In the race to launch a triple combination in chronic obstructive pulmonary disorder – if there is a race at all – Glaxosmithkline has the upper hand. The group today announced that it had submitted its combination of Breo and Incruse Ellipta to the US FDA, following through on an earlier disclosed plan to accelerate its timetable by more than a year.
The only other big pharma player pursuing a triple combination in COPD is Glaxo's UK rival Astrazeneca, and then only as a reformulation play on Symbicort. The value of leading this chase can be questioned given increasing generic competition and disappointing recent launches of novel projects, although the decision to push up its filing schedule has analysts increasingly optimistic about the promise of the Glaxo project known as FF/UMEC/VI.
Following talks with the FDA, Glaxo in June said it was planning to submit the combination of a LAMA, a LABA and an inhaled corticosteroid by the end of 2016 on the strength of data already then in hand.
That announcement was followed shortly by readout of the Fulfil phase III trial, an 1,800-patient test in which Glaxo's combo showed superiority over the LABA/steroid combination Symbicort in lung function and health-related quality of life measures. Full data were disclosed at the European Respiratory Society (ERS) meeting in September.
A second, larger phase III trial called Impact asks whether treatment with FF/UMEC/VI is better at preventing exacerbations of COPD than Breo or Anoro Ellipta, a LABA/steroid and LABA/LAMA respectively, both novel entries in their categories. This trial will not read out until sometime next year, but the FDA apparently has seen enough at least to entertain a regulatory decision.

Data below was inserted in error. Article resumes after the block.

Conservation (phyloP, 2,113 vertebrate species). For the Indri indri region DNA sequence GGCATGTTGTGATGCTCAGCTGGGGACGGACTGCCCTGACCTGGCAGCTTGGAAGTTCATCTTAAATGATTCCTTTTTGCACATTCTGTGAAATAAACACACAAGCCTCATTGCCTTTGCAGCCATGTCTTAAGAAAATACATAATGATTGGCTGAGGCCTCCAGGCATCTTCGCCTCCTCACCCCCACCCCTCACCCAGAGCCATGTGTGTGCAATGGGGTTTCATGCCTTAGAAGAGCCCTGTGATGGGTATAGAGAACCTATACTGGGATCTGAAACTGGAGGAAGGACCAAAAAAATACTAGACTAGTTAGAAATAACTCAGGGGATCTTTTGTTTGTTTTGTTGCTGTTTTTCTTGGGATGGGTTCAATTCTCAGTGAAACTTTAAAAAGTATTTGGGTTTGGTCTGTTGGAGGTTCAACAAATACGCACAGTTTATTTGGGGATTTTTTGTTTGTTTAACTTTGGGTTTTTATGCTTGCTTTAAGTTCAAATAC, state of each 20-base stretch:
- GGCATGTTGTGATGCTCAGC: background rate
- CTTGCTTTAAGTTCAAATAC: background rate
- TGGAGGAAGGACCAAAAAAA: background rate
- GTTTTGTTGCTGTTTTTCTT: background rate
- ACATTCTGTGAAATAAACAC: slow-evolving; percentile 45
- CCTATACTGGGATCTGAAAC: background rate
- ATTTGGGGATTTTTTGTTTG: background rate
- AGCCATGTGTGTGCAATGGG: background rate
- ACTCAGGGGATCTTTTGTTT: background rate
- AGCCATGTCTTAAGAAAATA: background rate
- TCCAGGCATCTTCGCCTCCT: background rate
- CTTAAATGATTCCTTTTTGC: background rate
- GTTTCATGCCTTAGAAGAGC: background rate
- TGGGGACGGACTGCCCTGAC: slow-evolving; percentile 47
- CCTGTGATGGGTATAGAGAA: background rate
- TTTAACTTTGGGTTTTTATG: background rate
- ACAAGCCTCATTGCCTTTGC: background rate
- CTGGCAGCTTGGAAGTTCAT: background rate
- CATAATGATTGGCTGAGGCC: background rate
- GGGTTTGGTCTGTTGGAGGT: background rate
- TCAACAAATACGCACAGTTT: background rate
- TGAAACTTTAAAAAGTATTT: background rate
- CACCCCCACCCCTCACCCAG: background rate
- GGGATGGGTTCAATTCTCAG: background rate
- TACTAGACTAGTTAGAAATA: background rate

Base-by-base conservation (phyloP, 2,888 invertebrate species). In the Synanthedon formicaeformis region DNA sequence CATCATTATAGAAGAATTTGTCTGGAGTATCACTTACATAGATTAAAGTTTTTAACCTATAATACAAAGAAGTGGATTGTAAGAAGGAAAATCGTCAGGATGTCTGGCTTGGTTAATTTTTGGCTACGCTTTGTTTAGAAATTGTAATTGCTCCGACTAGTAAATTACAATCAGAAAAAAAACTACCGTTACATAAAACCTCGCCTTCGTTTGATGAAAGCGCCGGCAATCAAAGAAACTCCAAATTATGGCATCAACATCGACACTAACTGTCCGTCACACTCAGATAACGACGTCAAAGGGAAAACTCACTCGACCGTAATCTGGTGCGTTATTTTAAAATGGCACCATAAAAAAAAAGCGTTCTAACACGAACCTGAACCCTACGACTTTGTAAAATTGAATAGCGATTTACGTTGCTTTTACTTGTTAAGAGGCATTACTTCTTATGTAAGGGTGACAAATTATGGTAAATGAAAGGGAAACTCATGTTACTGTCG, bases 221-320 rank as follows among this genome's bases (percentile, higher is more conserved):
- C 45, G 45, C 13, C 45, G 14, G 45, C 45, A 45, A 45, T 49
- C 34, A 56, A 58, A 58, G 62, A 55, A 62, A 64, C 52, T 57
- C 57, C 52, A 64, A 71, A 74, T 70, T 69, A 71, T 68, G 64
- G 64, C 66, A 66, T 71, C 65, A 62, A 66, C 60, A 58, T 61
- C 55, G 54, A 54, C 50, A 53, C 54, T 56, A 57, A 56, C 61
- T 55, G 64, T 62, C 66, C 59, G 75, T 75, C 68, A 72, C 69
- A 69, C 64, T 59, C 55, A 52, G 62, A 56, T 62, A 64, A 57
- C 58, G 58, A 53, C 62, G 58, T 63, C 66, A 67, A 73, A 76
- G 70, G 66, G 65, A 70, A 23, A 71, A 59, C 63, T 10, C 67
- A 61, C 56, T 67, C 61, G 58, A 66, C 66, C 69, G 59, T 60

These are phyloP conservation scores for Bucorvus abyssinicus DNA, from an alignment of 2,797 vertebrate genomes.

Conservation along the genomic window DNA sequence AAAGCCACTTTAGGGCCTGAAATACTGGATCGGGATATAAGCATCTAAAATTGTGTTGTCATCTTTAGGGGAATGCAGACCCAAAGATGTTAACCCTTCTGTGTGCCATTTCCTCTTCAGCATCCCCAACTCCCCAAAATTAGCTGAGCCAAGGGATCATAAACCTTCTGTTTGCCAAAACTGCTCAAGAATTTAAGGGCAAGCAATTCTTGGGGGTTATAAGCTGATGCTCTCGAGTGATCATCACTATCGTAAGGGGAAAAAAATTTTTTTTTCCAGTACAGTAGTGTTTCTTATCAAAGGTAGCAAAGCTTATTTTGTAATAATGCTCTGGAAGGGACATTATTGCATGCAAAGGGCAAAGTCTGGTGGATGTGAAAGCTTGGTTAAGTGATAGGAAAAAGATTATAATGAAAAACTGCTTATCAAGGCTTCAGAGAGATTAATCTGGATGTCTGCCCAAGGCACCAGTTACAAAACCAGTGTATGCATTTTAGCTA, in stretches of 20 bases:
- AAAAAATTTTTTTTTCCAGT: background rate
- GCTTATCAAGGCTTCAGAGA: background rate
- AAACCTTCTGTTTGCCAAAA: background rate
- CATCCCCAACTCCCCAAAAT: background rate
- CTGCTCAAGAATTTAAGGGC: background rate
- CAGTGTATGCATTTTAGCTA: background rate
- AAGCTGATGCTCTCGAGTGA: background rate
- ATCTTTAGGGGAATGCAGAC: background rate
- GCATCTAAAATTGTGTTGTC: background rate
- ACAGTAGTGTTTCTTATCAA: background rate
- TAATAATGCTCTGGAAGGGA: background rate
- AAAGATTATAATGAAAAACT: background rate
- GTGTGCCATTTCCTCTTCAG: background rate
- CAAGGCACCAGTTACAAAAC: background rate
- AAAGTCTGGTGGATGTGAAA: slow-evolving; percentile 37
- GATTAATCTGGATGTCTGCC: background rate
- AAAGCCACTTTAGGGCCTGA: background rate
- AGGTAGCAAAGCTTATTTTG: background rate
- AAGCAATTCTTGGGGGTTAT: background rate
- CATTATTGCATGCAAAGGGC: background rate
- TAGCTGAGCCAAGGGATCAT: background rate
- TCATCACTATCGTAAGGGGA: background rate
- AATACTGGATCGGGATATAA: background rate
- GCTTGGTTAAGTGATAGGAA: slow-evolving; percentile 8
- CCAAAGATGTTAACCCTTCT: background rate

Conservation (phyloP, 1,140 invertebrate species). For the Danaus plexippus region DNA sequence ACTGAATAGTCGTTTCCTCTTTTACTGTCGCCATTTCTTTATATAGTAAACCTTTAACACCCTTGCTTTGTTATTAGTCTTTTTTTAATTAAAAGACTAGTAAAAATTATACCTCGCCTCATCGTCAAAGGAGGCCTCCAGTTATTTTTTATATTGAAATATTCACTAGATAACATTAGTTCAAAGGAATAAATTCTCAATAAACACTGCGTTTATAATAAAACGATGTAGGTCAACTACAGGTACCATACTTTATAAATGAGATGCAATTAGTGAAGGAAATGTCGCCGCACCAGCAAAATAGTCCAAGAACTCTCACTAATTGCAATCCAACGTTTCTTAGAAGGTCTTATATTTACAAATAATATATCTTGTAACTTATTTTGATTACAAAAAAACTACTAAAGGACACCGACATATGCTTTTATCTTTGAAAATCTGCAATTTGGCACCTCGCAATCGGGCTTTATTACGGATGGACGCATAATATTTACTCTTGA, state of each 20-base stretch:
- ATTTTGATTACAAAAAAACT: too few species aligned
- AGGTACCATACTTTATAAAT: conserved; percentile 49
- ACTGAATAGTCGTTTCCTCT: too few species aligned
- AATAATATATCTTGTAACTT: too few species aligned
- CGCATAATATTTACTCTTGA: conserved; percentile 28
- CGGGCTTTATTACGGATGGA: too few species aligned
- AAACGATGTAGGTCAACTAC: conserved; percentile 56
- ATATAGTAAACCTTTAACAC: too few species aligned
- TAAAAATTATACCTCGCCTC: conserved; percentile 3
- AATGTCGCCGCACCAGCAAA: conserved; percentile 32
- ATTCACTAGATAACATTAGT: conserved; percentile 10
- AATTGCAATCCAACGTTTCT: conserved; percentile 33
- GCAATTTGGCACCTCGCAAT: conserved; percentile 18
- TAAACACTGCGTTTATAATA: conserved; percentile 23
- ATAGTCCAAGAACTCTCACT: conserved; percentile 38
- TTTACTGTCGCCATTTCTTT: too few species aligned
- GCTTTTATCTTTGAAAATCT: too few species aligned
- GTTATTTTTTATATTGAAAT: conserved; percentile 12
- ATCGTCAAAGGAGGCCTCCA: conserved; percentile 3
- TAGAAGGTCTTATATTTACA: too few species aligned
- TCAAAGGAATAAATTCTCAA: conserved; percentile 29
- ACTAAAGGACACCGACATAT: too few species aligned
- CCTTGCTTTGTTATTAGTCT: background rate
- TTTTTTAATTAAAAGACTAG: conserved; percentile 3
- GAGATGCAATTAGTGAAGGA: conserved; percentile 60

Neither of these trials will prove conclusively whether the “closed” combination of FF/UMEC/VI is better than an open combination of a LABA/steroid plus a LAMA monotherapy – such as Glaxo’s Advair plus Boehringer Ingelheim’s Spiriva.
The private Italian group Chiesi had attempted to meet this higher bar by testing its closed triple CHF 5993 against an open combination that included Spiriva. At ERS, Chiesi released the Trinity study showing that the Chiesi combination was non-inferior to the open combination; Chiesi has submitted CHF 5993 to European regulators.
One inhaler or two?
Advair has already lost patent protection and Spiriva will follow in 2018. Sales have dropped because of a tough payer line in respiratory disease, not because Advair has faced serious generic competition, although copycats are approaching.
As launch of FF/UMEC/VI has rolled forward, analysts have pushed up their forecasts – EvaluatePharma’s consensus stands at $672m in 2022, up from just $75m in June. It is still a far cry from the $8bn Advair was pulling down at its peak in 2013, and replacement products like Breo, Anoro and Incruse look like, combined, they will come about $1bn short of making up the Advair losses. It should be noted that the forecasts for these three new products have shrunk since launch.
In a US payer environment in which value is becoming a greater factor in coverage and reimbursement decisions, Glaxo needs to hope that its closed triple does better than Chiesi’s in head-to-head study against open combinations. Indeed, Boehringer has been circumspect about whether adding a third agent to COPD combinations can help patients.
Without a superiority claim it could be very difficult to persuade pharmacy benefit managers that once-daily doses of a closed triple are worth a premium price versus one puff of Spiriva and two of Advair. And, as generics enter, PBMs may grow less generous.